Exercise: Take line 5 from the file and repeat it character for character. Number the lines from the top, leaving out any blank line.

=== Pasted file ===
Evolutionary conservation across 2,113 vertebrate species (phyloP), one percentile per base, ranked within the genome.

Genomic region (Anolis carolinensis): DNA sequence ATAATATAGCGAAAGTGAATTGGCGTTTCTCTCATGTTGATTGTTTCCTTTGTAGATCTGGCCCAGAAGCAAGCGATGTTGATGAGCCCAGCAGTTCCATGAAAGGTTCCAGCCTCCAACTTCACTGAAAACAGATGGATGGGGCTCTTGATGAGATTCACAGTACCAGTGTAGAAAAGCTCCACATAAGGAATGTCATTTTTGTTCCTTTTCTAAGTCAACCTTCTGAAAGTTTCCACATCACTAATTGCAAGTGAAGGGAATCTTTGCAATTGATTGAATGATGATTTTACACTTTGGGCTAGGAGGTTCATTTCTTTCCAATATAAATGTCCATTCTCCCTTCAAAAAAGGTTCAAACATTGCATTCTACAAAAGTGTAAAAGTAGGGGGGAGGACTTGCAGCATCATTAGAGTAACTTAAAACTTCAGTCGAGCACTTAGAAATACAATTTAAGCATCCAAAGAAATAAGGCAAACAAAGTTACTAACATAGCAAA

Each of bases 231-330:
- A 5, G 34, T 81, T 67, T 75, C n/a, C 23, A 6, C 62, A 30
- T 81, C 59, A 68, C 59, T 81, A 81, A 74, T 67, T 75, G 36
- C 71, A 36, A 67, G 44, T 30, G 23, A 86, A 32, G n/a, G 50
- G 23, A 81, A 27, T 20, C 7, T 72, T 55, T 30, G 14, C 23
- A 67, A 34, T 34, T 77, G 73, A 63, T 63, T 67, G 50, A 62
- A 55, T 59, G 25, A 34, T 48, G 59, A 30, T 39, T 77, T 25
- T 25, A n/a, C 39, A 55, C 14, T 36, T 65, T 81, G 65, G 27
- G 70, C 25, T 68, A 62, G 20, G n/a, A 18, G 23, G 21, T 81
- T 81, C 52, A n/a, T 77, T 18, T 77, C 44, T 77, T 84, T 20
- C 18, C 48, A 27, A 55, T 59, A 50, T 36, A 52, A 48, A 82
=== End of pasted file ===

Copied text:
- T 81, C 59, A 68, C 59, T 81, A 81, A 74, T 67, T 75, G 36